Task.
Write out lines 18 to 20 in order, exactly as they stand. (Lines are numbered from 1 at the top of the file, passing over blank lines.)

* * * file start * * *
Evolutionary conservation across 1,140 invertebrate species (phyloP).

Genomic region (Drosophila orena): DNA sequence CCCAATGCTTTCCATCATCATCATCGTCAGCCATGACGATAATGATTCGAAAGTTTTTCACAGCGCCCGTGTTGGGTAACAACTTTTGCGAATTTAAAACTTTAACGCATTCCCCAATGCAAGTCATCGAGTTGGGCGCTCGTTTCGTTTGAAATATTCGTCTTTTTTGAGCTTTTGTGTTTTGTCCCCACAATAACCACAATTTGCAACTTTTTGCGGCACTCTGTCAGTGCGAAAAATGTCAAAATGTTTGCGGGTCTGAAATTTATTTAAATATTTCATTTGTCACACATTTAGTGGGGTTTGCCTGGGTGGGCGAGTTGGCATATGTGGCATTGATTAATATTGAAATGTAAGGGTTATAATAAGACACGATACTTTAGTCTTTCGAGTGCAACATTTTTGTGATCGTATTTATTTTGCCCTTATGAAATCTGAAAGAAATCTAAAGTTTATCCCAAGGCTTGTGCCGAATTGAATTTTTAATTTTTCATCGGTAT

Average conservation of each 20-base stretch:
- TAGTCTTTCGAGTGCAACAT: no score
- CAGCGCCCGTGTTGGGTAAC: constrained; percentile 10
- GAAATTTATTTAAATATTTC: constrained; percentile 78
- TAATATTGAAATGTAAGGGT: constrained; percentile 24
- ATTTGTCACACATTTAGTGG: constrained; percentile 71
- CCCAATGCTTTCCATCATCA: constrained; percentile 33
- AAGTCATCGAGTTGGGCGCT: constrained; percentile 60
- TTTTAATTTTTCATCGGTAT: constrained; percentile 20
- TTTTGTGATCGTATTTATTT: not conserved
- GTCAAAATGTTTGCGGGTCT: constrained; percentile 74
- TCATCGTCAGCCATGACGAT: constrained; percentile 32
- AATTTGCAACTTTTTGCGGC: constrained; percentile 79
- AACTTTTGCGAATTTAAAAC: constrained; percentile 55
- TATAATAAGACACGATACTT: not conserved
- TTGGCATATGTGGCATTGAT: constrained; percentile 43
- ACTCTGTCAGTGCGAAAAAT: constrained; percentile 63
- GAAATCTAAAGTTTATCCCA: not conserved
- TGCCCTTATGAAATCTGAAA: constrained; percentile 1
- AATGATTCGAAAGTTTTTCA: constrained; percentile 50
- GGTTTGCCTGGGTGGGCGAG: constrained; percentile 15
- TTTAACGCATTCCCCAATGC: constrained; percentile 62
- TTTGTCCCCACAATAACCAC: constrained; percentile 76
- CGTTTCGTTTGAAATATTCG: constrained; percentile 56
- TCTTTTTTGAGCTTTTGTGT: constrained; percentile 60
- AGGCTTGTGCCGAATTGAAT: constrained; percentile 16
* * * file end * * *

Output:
- TTGGCATATGTGGCATTGAT: constrained; percentile 43
- ACTCTGTCAGTGCGAAAAAT: constrained; percentile 63
- GAAATCTAAAGTTTATCCCA: not conserved